The joys of the Nokia 3310

I’m eager to order a Nokia 3310, the classic mobile phone of the millennium that was relaunched this week. The original was famed for its simple functions, unbreakable casing and ultra-long battery life; my earlier 3210 was just as good. I lost it on a coach trip 15 years ago and haven’t been truly happy since, having never learned to love my iPhone. But what’s more interesting about this revival is what it tells us about the turbulent evolution of the mobile device market, as well as the curious history of Nokia itself. Nokia is Finland’s contribution to corporate parable. Having started in 1865 as a smalltown wood-pulp mill, it diversified

Instant gratification

Instant photography already existed long before Edwin Land, the ingenious inventor and founder of Polaroid, went for a walk with his daughter in Santa Fe in 1943. ‘Why can’t I see the pictures now?’ she asked her father on the way home. But the photographic systems available at that time were really just ‘experimental portable darkrooms’ rather than truly ‘instant cameras’. Only a few hours after his daughter’s question, Land got hold of a patent lawyer and by Christmas the first test versions of ‘Polaroids’ had been developed in the lab. Land was an incredible visionary. He was not just researching an innovative film system. He was on the hunt

Flaming phones

Is that a Samsung Galaxy Note 7 in your pocket, or are your pants on fire? The Korean manufacturer has halted sales of its latest smartphone and advised anyone already an owner to switch off immediately, lest the thing’s battery explodes — as one did on a Southwest Airlines flight in the US, forcing the plane to be evacuated. Meanwhile flights to Seoul are packed with crisis-management PR people — all carrying Apple iPhone 7s, sales of which are soaring at Samsung’s expense, or awaiting delivery of the rival Google Pixel device, due this month. Also set to gain is Huawei, the mysteriously rising giant of Chinese electronics. Exciting times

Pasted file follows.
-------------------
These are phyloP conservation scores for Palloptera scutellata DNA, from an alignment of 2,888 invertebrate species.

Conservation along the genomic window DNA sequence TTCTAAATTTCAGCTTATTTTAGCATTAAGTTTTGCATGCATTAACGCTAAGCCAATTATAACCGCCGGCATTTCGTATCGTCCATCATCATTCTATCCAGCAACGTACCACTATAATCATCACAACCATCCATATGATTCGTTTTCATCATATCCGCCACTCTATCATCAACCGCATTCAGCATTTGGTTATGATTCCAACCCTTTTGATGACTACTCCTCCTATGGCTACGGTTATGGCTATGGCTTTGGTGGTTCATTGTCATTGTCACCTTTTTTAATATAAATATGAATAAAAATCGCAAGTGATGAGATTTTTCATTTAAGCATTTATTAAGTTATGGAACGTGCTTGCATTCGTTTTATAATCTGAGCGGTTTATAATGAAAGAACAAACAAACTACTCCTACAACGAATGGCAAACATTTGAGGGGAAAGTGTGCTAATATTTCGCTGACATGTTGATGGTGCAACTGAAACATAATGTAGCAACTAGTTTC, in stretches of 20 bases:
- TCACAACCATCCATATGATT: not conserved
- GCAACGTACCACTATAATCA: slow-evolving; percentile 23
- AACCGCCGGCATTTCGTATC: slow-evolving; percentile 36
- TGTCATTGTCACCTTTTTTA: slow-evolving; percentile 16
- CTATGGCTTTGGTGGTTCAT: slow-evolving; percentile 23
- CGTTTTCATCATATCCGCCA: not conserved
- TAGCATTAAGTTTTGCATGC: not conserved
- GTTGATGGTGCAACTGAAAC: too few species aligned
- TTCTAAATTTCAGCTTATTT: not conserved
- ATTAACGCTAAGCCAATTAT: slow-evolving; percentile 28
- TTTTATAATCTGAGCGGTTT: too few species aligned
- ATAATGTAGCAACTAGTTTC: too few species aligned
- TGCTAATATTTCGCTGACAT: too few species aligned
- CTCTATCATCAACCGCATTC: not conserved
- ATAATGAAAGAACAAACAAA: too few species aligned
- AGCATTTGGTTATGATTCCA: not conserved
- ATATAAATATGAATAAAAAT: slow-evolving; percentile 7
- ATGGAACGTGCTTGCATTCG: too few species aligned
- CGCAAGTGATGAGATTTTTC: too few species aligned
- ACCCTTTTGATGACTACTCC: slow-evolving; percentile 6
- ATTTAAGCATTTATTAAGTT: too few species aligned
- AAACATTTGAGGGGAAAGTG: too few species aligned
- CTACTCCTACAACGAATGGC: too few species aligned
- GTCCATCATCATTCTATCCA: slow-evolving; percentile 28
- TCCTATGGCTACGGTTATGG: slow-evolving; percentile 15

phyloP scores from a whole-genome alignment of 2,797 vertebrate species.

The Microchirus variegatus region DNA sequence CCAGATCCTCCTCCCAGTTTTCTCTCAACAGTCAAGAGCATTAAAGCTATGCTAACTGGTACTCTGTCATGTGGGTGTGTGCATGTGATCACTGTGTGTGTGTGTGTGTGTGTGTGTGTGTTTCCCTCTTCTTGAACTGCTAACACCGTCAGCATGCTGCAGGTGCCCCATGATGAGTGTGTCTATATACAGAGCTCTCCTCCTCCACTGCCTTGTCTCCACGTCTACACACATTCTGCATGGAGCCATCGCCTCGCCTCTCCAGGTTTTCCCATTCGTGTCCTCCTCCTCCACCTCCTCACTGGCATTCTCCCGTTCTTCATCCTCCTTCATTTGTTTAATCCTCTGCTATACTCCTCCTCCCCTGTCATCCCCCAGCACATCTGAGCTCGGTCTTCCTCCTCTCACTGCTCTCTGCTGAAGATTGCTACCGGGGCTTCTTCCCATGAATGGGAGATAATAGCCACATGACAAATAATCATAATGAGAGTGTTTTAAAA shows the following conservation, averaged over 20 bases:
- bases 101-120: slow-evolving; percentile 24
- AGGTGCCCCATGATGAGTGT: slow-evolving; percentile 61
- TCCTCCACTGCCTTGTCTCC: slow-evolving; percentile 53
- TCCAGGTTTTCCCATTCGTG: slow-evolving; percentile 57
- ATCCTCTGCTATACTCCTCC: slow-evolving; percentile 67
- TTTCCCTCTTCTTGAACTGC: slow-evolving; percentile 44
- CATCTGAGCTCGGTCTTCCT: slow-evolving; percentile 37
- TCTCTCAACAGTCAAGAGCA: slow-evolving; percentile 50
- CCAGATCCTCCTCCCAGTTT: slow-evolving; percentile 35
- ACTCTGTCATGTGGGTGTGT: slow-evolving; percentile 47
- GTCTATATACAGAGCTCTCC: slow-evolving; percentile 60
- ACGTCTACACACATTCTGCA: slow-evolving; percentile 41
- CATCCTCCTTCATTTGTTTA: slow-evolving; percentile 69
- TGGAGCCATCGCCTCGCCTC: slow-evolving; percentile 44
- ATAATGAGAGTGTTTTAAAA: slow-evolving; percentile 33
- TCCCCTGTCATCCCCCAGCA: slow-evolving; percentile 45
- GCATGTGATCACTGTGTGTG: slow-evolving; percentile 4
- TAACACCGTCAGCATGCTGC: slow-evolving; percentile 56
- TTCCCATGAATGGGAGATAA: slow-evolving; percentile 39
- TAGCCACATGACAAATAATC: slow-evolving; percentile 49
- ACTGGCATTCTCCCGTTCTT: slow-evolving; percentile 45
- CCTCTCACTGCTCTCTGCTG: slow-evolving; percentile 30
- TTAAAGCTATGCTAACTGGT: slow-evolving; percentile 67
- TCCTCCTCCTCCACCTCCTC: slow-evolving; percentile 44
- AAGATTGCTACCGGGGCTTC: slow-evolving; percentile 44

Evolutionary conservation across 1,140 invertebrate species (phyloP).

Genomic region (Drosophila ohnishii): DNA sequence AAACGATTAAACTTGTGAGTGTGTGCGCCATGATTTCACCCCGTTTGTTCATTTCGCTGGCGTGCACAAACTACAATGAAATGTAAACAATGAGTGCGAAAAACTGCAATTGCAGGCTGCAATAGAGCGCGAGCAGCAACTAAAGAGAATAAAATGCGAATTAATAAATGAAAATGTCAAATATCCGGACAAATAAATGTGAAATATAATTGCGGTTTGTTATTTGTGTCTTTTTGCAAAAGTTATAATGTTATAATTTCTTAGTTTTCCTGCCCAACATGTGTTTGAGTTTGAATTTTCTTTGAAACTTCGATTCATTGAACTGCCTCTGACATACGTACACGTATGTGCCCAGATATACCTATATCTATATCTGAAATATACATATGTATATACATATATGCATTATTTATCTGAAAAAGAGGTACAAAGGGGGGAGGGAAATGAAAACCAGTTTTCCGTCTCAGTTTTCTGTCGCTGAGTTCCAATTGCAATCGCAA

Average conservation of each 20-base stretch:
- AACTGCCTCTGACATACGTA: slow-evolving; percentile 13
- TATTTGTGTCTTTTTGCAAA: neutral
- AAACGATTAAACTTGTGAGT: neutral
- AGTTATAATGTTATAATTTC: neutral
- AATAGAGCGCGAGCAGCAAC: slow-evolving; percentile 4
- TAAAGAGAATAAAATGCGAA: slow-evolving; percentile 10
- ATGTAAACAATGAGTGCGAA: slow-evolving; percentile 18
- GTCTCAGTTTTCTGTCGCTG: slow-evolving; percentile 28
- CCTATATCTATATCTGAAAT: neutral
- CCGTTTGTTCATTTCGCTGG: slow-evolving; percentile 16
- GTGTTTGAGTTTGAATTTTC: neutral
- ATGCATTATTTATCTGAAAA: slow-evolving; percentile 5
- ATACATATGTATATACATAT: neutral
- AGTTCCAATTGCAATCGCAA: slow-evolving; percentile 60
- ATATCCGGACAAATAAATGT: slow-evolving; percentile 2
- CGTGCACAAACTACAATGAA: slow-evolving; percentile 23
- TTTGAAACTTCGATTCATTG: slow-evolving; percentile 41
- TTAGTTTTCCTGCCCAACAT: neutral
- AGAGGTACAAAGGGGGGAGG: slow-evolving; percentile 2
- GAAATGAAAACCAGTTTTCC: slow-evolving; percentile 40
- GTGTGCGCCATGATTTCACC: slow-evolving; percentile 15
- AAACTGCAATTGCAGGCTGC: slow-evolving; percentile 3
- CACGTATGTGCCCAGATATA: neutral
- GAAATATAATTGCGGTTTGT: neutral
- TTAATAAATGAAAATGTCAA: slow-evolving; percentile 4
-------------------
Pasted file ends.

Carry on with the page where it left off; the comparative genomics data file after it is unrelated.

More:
Dear God, am I going to start liking Ed Balls?

What the hell is going on with Ed Balls? Back in the horrible doldrums of the last Labour government, he was the most reliable total bastard around. There was Gordon Brown himself, of course, throwing phones at people and using his special sinister voice when he spoke about children, and Damian McBride, who had a reputation for being the nastiest spin-doctor there ever was, although he only ever texted me twice and actually quite nicely. Balls, though, was the spirit animal who tied the whole thing together. So many years later, it is almost impossible to convey how weary and stale that government was by the end. How it seemed

A rotten windfall

It’s strange that, even now, the Brexit vote is routinely referred to as an expression of anger or frustration — as if the most easily baffled half of the population had voted in response to forces they could not understand. In fact, the result of the 23 June referendum seems to look wiser with every week that has passed. Of course, leaving has its risks. But 52 per cent of voters judged that a greater one lay in staying in a European Union that is changing all the time — and invariably for the worse. The British vision of the world — of free trade, friendly competition and respect for